Selected market indicators for period ended 31 August 2018

12/09/2018
Provided by Mercer.
Global markets posted positive returns in aggregate during August.

However, regional returns were disparate, with strong returns in the US (driven by strong macro indicators and an absence of inflationary pressure) being offset by retractions in most other major markets. Within Emerging Markets, Turkey’s fragile economy was exposed by a perceived tightening of financial conditions globally and increased tension with the US. Contagion effects were subsequently seen across the whole sector. Unhedged positions produced additional positive returns as the NZ dollar weakened further, driven by the RBNZ setting expectations that current low interest rates are likely to remain in place until late 2020.

The MSCI World Index, representing developed markets, was up +1.3% in local currency terms (unhedged returns were up +3.9%). NZ markets posted strong gains, returning +4.5% for the month. Global Aggregate Bonds were up slightly (+0.3%) with gains in global corporate bonds (+0.5%) outpacing global government bond returns (+0.1%). Global Listed Property (hedged) continued its upward trajectory (+1.3%) while Global Listed Infrastructure (hedged) retracted slightly (-0.8%). Commodities continued to suffer, returning -1.8% over the month.

An estimate of a Balanced Fund gross index return based on selected market indicators for August is +1.8%.

Noteworthy developments include:
  • The Turkish Lira plummeted in early August as the US imposed further tariffs on steel and aluminum imports from the country in response to the imprisonment of a US citizen by the Turkish government.
  • The US markets extended their gains to mark the longest bull-run in history, as trade tensions appear to be having little impact on business sentiment and the major US economic indicators.
  • Locally, the NZ market saw exceptional returns as the earnings season drew to a close with most NZX 50 companies surprising on the upside, seemingly unaffected by the business confidence index hitting a 10-year low.
  • The RBNZ signaled that current low rates should be expected to remain until late 2020, much longer than markets had previously forecast, with RBNZ Governor, Adrian Orr, citing concerns around persistently disappointing growth.

Trans-Tasman Equities
The NZX 50 delivered exceptional returns in August, up +4.5%, reaching new all-time highs during the month. Australian shares, weighed down by political uncertainty, saw more modest gains, returning +1.4% (in local currency terms). The New Zealand share market continues to outpace the ASX over 12 months, the two markets returning +20.5% and +15.4%, respectively.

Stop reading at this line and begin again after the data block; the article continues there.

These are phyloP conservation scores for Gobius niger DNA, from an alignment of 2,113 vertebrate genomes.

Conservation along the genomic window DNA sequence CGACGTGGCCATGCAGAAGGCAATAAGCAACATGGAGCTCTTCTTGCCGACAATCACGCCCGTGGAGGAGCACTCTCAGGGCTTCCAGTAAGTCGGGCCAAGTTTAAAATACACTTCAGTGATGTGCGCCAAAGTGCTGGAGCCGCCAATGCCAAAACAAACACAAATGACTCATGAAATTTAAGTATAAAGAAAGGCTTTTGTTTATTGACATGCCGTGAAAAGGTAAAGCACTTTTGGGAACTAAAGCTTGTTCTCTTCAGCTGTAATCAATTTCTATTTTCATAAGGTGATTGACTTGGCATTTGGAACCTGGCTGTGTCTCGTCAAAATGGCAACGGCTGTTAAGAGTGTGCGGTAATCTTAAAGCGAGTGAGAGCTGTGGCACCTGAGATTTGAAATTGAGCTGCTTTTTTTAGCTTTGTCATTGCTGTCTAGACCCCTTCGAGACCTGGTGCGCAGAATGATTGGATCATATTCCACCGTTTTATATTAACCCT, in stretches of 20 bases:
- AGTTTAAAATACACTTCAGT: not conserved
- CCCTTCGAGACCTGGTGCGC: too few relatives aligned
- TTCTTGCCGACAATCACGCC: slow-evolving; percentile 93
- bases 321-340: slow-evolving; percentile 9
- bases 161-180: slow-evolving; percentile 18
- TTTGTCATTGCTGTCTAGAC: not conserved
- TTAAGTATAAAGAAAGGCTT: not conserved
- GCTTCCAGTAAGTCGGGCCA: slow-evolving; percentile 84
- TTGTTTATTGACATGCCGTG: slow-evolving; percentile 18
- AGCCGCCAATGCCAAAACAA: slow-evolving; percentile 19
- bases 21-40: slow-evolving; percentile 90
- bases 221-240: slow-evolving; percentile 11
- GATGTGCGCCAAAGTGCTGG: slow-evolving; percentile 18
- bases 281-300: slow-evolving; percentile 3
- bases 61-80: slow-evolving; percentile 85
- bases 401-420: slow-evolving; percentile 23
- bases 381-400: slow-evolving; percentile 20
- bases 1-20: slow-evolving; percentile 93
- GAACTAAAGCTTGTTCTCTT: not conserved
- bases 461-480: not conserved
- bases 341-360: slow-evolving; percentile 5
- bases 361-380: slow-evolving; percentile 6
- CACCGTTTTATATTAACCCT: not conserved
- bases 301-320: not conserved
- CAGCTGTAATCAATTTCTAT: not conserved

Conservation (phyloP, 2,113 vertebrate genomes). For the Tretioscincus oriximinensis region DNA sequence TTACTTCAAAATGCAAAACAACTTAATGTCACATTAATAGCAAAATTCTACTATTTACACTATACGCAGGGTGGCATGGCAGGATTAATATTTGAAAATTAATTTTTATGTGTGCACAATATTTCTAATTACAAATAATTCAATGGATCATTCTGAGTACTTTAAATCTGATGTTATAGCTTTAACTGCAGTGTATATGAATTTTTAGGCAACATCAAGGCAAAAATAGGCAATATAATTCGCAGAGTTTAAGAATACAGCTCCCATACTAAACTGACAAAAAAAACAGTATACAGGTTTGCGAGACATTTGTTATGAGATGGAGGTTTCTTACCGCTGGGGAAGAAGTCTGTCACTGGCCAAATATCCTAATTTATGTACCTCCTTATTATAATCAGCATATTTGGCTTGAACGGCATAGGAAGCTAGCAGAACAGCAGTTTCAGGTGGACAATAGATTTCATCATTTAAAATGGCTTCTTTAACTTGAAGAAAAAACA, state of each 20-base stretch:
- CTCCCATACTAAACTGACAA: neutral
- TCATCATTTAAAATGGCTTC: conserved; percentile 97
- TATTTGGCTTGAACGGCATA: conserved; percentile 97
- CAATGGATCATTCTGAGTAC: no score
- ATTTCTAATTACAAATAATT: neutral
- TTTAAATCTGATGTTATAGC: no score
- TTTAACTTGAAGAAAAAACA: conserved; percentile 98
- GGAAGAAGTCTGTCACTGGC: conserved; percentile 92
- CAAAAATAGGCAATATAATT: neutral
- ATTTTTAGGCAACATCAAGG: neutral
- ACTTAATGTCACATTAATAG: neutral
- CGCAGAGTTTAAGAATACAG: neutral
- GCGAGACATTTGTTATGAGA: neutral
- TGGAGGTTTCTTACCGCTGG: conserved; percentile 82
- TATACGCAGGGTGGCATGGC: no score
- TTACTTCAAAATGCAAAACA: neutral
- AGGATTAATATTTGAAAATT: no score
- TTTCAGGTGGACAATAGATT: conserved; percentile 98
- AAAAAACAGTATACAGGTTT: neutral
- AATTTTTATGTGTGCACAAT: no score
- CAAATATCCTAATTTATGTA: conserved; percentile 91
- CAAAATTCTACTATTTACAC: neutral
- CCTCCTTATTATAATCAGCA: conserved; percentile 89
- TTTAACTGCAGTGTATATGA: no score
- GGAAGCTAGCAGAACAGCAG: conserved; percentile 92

Global Equities
Developed global equity markets returned +1.3% in August, driven primarily by US markets (+3.2%). In contrast, the United Kingdom (-3.3%) and Europe (-2.4%) were impacted by the increasing likelihood of a “no deal” Brexit and uncertainty around the new Italian government’s budget plans. Emerging Markets saw losses in local currency terms (-0.5%), in addition to the significant currency devaluation seen across the sector during the month.

Property and Infrastructure
Global Listed Property (hedged) continued upward, returning +1.3% for the month, while Global Listed Infrastructure (hedged) retracted somewhat, falling -0.8%. Over the past year, both sectors are up with property (+7.8%) outpacing infrastructure (+1.9%).

NZ Bonds and Cash
New Zealand bonds continued to deliver positive returns in August, with Government Bonds (+1.3%), outperforming Corporate Bonds (+1.0%), bringing 12 month returns to +5.1% and +4.7% respectively. The 10 year NZ government bond yield fell further over the month to 2.61%, with the RBNZ setting expectations that the current cash rate (1.75%) will endure until late 2020.  

Global Bonds
Global bonds markets saw modest gains during August, returning +0.3%. The US Federal Reserve signaled that any acceleration in the current gradual rate hike program would require strong inflation as a trigger. Government bonds returned +0.1% while corporate bonds returned +0.5% as credit spreads continued to tighten. The US 10-year bond yield dropped 0.13% to 2.86%.

Currency
The NZ dollar weakened against most major currencies as the RBNZ set expectations of low rates for longer, causing NZ investments to look less attractive to global investors searching for yield. The largest movements were recorded against the JPY (-3.5%) and USD (-2.5%). The NZ dollar was valued at 0.66 US dollars at month end. The trade-weighted index (TWI) was down (-1.9%) over the month, ending at 72.1.
 
 

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